A Holistic Approach to Mental Health

This post is copied from our older, original blog. Original post date 04/30/2013. 

By Marcie Bower, Lic.Ac.

May is Mental Health Awareness Month, an important time to acknowledge health issues that too often go undiagnosed or untreated. Mental illness affects 1 in 4 Americans. “Mental illness” is an incredibly broad term, but essentially means a condition that “disrupts a person’s thinking, feeling, mood, ability to relate to others and daily functioning.” Mental illness, according to NAMI, includes anxiety disorders, autism spectrum disorders, bipolar disorder, ADD/ADHD, depression, dissociative disorders, eating disorders, obsessive-compulsive disorder, panic disorders, schizophrenia, and PTSD. For all of these disorders, when symptoms are interfering with your daily life, it is important to see treatment from a licensed mental health practitioner.

Acupuncture can work in conjunction with therapy and medication to manage symptoms of mental illness.

The relaxation benefits of acupuncture are well-known, and seem to be due to acupuncture’s ability to regulate hormonal pathways to decrease stress and anxiety. This makes it a helpful treatment for many mental illnesses. Increasing numbers of therapists and doctors are recommending that patients include acupuncture in a treatment regimen for anxiety and/or depression.

In clinical trials, acupuncture has been shown to be effective in reducing symptoms of depression when used in conjunction with antidepressants, symptoms of major depression in women, and depression in adults when compared to amitriptyline. Preliminary studies of acupuncture for ADD/ADHD have been positive, but further research is needed to fully understand how effective acupuncture can be in that instance. However, clinically, I see very positive results of acupuncture all the time when working with both adult and pediatric patients with ADD. Perhaps of all mental health issues, the most research regarding acupuncture has been done relating to PTSD. Acupuncture appears to be such a helpful therapy for those suffering from PTSD that the military is incorporating it into its recommended treatments for those suffering from trauma post-combat.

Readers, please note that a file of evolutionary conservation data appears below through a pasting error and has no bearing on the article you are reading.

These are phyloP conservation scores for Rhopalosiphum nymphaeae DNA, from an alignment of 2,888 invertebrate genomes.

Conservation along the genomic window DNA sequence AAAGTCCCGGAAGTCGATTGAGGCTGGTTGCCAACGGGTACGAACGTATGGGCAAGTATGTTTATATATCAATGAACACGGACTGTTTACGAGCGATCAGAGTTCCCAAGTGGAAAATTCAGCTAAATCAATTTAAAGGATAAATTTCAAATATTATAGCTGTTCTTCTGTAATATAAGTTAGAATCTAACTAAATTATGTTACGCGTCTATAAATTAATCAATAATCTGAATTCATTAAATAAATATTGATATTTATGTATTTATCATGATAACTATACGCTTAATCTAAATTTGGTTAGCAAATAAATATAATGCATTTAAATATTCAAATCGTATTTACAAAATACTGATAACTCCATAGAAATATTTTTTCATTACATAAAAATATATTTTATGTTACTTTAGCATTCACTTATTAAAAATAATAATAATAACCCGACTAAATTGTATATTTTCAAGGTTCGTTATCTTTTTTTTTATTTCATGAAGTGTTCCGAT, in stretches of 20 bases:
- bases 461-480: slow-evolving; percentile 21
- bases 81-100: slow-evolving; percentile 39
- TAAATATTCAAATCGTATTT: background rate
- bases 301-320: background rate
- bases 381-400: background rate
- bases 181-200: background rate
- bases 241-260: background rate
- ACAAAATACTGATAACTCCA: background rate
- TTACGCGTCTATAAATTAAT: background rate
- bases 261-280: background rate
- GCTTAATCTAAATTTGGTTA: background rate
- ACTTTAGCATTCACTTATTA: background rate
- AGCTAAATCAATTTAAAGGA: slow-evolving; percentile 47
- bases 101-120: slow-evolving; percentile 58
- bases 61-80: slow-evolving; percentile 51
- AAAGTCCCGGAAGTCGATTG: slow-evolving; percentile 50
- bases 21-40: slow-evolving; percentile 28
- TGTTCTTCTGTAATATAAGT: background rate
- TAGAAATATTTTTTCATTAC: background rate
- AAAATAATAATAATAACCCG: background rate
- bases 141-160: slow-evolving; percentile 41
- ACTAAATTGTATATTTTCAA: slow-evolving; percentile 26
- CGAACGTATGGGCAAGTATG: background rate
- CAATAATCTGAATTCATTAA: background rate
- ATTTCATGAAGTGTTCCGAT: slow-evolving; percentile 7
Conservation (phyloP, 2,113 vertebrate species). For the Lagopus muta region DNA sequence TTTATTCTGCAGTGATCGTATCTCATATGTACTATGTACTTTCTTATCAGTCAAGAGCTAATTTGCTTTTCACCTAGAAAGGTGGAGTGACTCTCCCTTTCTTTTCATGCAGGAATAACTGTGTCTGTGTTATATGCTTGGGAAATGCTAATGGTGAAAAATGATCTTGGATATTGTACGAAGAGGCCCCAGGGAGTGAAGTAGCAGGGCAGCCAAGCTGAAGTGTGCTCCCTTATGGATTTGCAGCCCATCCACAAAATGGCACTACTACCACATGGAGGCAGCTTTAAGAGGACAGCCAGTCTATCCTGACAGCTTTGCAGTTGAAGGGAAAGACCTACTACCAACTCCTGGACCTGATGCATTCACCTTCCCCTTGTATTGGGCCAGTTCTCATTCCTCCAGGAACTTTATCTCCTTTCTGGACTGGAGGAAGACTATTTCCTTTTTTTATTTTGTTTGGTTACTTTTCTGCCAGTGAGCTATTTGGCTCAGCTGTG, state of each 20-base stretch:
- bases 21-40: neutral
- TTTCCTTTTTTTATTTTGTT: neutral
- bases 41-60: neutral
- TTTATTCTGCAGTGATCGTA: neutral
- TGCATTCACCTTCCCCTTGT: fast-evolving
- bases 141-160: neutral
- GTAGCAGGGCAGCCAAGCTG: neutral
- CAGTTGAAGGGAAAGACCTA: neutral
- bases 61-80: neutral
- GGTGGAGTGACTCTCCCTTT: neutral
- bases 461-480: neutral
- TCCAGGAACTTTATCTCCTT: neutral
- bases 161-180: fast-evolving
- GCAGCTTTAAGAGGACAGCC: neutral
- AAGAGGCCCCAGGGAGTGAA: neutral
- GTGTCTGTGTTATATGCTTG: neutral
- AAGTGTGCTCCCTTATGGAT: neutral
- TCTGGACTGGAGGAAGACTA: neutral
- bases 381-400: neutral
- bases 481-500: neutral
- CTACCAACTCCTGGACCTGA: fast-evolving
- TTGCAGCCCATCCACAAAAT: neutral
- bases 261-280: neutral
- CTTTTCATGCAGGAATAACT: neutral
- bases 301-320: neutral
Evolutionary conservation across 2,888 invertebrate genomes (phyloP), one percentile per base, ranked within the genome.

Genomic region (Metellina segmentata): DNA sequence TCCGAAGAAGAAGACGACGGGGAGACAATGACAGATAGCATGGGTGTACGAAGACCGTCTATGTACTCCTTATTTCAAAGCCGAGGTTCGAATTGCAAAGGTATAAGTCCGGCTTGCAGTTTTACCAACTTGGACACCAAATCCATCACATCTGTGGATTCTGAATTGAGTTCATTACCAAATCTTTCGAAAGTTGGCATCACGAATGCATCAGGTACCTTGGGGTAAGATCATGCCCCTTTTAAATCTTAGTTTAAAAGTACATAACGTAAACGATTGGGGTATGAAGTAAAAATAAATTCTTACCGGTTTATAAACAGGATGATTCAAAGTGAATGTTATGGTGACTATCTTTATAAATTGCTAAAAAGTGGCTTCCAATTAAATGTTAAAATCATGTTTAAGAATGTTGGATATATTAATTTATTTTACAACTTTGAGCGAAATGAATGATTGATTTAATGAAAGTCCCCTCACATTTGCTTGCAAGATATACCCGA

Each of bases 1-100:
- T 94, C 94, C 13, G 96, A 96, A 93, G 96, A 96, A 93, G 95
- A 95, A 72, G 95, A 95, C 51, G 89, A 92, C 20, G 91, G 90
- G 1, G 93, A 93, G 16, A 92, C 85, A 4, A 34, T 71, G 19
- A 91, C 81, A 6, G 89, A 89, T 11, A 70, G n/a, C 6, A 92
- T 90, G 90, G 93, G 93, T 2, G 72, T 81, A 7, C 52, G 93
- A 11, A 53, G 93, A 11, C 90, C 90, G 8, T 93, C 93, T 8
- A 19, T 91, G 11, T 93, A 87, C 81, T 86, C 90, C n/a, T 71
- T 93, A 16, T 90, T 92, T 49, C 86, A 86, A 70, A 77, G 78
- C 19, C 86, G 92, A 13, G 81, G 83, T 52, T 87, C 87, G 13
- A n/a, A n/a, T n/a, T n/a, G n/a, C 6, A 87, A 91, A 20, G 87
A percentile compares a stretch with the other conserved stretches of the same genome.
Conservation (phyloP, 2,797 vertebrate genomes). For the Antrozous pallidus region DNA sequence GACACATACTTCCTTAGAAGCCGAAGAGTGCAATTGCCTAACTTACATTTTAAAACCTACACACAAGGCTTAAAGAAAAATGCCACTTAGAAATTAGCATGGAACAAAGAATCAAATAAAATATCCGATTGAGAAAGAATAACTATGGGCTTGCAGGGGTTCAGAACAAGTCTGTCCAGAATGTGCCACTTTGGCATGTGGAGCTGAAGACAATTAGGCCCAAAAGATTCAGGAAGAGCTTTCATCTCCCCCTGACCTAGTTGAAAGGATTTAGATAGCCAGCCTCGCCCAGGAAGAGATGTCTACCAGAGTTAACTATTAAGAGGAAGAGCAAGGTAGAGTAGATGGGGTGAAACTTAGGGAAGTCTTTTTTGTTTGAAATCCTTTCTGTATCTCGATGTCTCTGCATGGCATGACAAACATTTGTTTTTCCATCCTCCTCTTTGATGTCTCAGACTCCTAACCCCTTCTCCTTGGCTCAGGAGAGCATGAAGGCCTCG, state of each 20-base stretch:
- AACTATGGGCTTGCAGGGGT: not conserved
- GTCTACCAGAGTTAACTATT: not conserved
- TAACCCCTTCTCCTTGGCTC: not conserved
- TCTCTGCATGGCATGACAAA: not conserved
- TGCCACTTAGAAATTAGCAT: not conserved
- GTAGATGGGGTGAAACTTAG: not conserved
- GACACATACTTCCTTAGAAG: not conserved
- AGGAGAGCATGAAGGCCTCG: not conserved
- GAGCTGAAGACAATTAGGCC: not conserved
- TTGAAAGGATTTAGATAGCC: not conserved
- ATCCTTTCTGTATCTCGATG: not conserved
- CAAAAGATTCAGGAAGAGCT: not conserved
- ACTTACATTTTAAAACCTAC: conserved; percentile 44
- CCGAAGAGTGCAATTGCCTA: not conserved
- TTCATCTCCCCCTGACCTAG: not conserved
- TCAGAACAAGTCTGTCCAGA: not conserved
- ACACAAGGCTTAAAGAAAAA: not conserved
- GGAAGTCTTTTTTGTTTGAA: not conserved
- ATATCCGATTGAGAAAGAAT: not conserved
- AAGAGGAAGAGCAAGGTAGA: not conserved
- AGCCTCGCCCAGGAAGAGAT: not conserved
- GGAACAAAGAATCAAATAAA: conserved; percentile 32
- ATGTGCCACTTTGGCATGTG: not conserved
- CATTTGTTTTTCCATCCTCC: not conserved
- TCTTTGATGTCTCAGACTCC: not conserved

From an acupuncture perspective, treatment focuses on bringing the mind and body into harmony, and also on “calming the shen,” which means nurturing, anchoring, or supporting the emotional aspects of ourselves.

http://www.nasponline.org/resources/mentalhealth/mental-health-awareness-month.aspx

http://www.nami.org/Template.cfm?Section=By_Illness

http://www.jad-journal.com/article/S0165-0327%2899%2900061-0/abstract

http://pss.sagepub.com/content/9/5/397.short

http://europepmc.org/abstract/MED/9895187/reload=0;jsessionid=IeWfJcvOfawsLmcpHCL5.0

http://en.cnki.com.cn/Article_en/CJFDTotal-ZYHS200906031.htm

http://onlinelibrary.wiley.com/doi/10.1002/14651858.CD007839.pub2/abstract

http://www.samueliinstitute.org/about-us/press-room/systematic-review-acupuncture-for-post-traumatic-stress-disorder

http://www.statesman.com/news/news/local/military-tries-acupuncture-to-treat-troops-for-pts/nRtj7/

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